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Nature’s most magnetic objects, ripped apart in starquakes, can unleash powerful flashes of light | Science

Nature’s most magnetic objects, ripped apart in starquakes, can unleash powerful flashes of light | Science

Plasma bursts from a magnetar starquake in this artist’s conception, an eruption that can create a gamma ray flare.

NASA’s Goddard Space Flight Center/Chris Smith/USRA/GESTAR

On 15 April 2020, a wave of gamma rays, nature’s most powerful kind of light, washed across the Solar System like a storm front. First contact came above Mars, where photons at energies comparable to the radiation from a nuclear bomb peppered a Russian particle detector on NASA’s Mars Odyssey probe. Six minutes later, the burst of light lit up a solar wind probe between the Sun and Earth. Five seconds after that, the signal splashed into specialized detectors on Earth’s surface.

Gamma ray bursts are not so unusual. Space-based observatories pick one up every day or two; roughly two-thirds of them, lasting tens or hundreds of seconds, hail from massive stars exploding in supernovae. Brief bursts of less than 2 seconds make up the rest, and are thought to arise from the cataclysmic collision of two neutron stars, the smoldering ruins left at the heart of a supernova. But when astrophysicists noticed that the 15 April event fluttered in brightness over microseconds, curiously fast variation, they began to think the mystery source was something else altogether.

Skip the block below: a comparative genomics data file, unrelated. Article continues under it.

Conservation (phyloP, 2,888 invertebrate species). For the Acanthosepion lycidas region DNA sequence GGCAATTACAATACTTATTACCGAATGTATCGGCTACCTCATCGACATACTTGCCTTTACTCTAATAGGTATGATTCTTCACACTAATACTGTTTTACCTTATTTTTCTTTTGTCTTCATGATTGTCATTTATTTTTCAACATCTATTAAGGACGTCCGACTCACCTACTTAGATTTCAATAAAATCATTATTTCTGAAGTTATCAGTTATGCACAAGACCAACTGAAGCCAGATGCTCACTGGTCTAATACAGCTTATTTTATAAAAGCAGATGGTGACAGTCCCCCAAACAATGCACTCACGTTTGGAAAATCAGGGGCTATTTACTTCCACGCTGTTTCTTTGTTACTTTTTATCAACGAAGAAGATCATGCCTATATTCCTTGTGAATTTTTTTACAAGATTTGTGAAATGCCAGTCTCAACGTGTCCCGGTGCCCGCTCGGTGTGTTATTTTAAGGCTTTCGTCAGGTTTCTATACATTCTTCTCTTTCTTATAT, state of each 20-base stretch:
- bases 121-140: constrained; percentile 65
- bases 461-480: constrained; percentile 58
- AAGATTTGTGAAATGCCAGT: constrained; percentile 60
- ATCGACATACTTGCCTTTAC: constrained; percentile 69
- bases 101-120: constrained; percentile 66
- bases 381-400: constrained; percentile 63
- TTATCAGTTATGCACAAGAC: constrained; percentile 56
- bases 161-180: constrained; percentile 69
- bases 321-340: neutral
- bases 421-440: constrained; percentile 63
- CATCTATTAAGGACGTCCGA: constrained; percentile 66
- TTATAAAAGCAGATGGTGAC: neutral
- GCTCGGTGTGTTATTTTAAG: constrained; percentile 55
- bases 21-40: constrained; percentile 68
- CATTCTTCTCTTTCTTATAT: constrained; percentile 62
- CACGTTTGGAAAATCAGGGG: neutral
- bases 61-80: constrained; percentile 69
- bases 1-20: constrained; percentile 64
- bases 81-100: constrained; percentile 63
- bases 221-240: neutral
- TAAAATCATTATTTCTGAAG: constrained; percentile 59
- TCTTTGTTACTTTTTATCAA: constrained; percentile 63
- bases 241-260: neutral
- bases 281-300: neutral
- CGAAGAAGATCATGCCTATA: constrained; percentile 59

The explosion was also uncommonly close. By triangulating the signal’s arrival times at the different detectors, astronomers traced it to Sculptor, a neighboring galaxy. All the evidence was pointing to a legendary but elusive type of event: a giant flare erupting from a magnetar—a neutron star with an outlandishly intense magnetic field.

The outburst, dissected in a series of studies released in January, arrived just as magnetars were becoming a go-to solution for theoretical astrophysicists looking for the engines of unexplained celestial explosions, from odd gamma ray flashes to potent eruptions of radio waves. “Originally this was a very obscure subject,” says astronomer Chryssa Kouveliotou of George Washington University. “But right now people involve magnetars in almost everything.”

Forged in supernovae, magnetars are imbued with magnetic fields a trillion times clingier than refrigerator magnets, strong enough to split x-ray photons and stretch normal atoms into oblong shapes. When those fields tangle and snap, the star can vent vast amounts of energy, enough to launch a burst of radiation across the universe.

A giant flare in 1979 came from N49, a supernova remnant thought to harbor a magnetar.

Hubble Heritage Team/STScI/AURA; Y. Chu/Uiuc et al.; NASA

Yet actual data on magnetar flares remain sparse. Three earlier magnetar explosions in and near the Milky Way unleashed flashes so bright they swamped detectors and even sent some spacecraft into “safe mode,” preventing astronomers from studying anything but the explosions’ aftermath in any detail. Candidates from distant galaxies were too faint to confirm.

Scientists have patiently waited for a rare convulsion to strike some unlucky magnetar in just the right place: close, but not too close. Then the Sculptor flare rolled in. The event is providing clues to long-standing questions about how common magnetars might be in the wider universe and how they might power giant flare explosions. “It’s just like earthquakes in LA, where you’re sitting there and they’re rumbling all the time at a pretty low level,” says Matthew Baring, an astrophysicist at Rice University. “Then you get the ‘big one.’ Well, the giant flare [in Sculptor] is the ‘big one.’”